Wacaco’s Nanopresso Device Lets You Make Espresso Literally Anywhere
The glorious caffeine reality we live in today means those of us who reside in urban areas are rarely more than a five-minute walk from a coffee shop, whether it's a Starbucks or a locally owned indie cafe. Us coffee lovers know if we are ever out of range of a coffee shop, though, there's always packs of instant we can make on the go. But now there's a seriously delicious piece of tech on the market that will give you much more than instant: Wacaco's Nanopresso, which is handheld and brews espresso literally anywhere. And, by the way, it's currently on sale for a cool $55, down from $65 (just in time for Father's Day, perhaps?).
A representative for Wacaco tells Bustle that once you've got a Nanopresso, you can use any espresso you want to brew coffee anywhere in the world. (You can also use a coffee pod, but that does require purchasing an adaptor.) On the Nanopresso's website, the company advises using finely ground espresso that can be tamped down hard. It fits in the palm of your hand — and it's hand-powered, too, with the aid of a unique pumping system.
It's clearly a good option for folks who go camping or backpacking and are resigned to instant out in the wilderness, but honestly, a handheld espresso maker has a benefit for all sorts of people, from folks who have hourlong commutes in the morning to people who just plain prefer to make their own coffee at home, while using as little electricity as possible. And even if you're not someone planning to make espresso on the go, currently at $55, the Nanopresso is definitely not as heavy on the wallet as a big at-home espresso maker.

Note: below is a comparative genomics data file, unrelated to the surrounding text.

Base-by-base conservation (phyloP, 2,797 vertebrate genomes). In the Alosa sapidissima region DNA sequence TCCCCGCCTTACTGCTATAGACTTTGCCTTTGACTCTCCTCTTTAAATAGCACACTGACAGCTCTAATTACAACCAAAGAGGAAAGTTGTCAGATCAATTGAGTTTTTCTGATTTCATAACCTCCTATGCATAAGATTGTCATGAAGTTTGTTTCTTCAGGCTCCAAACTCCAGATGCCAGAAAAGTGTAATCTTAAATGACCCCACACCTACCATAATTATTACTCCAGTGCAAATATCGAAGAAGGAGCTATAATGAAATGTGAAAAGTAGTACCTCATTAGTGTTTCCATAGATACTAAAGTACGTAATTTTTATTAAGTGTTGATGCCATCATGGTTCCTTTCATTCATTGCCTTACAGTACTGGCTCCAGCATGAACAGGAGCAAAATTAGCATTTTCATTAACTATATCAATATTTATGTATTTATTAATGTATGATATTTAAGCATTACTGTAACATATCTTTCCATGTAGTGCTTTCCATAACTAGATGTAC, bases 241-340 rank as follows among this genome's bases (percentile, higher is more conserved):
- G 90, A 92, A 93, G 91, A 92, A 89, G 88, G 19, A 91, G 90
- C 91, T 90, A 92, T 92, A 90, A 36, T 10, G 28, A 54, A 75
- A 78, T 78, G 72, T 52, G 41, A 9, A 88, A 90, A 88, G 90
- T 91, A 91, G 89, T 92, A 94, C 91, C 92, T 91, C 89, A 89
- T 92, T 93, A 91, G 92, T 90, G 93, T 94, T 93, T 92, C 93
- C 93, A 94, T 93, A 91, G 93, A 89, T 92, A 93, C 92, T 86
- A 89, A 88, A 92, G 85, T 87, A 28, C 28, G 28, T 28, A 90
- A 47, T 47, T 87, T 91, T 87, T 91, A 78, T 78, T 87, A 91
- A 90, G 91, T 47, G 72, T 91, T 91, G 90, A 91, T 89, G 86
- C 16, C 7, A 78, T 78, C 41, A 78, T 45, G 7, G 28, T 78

The Nanopresso (as well as some other espresso-producing handheld devices) also offers coffee with a tiny footprint, as coffee enthusiast site I Need Coffee pointed out, since it doesn't use electricity or cartridges for power. I Need Coffee reviewed what appears to be a previous model of the Nanopresso, and said it came with six parts that combined into a "svelte" shape. The model also had pre-portioned places to put espresso and hot water, so you don't over-add either.
If the idea of having portable espresso is opening up a whole new world to you, you're not alone, friend. Even if you're a super coffee fan, it may be intimidating to head into brewing your own espresso, especially since you're going to be doing it with the power of your hand alone, instead of with all the machines coffee shops have at their disposal.
Fear not, though: Like with coffee, brewing an espresso you love is all about having the right blend and roast. Since you can use anything in the Nanopresso, your best bet to find something you're sure to like is to look at the brand that makes your favorite coffee and see if they produce espresso beans you can purchase — though you probably will have to grind them yourself.
According to Coffee Review, you should be prepared to do some trial and error before you settle on your perfect espresso blend: "Only by tasting a variety of dark-roasted blends from a variety of coffee roasters can you determine whether you prefer your espresso coffee roasted in a style that leans toward the lighter end of the espresso spectrum, with some of the acidy notes still discernible, or toward the darker end, where the bittersweet tones completely dominate."
You should also be prepared to try beans from different locales, and be prepared to blend them to nail your ideal shot, Coffee Review said. For example, "[e]spresso blends in the classic northern Italian style, like the famous Illy Caffe, combine coffees from Brazil that are naturally sweet, low-acid, and full-bodied." If you're a West Coaster, you've likely become accustomed to blends that "are heavy with powerful, high-grown, brightly acidy beans from Central America," according to Coffee Review.
But let's be honest: Getting to experiment with your own handheld espresso maker to create your very own custom-tailored espresso blend isn't exactly a hardship. And with this super mini maker letting users have espresso everywhere, it sounds like one of the biggest hardships for espresso lovers may finally be at an end.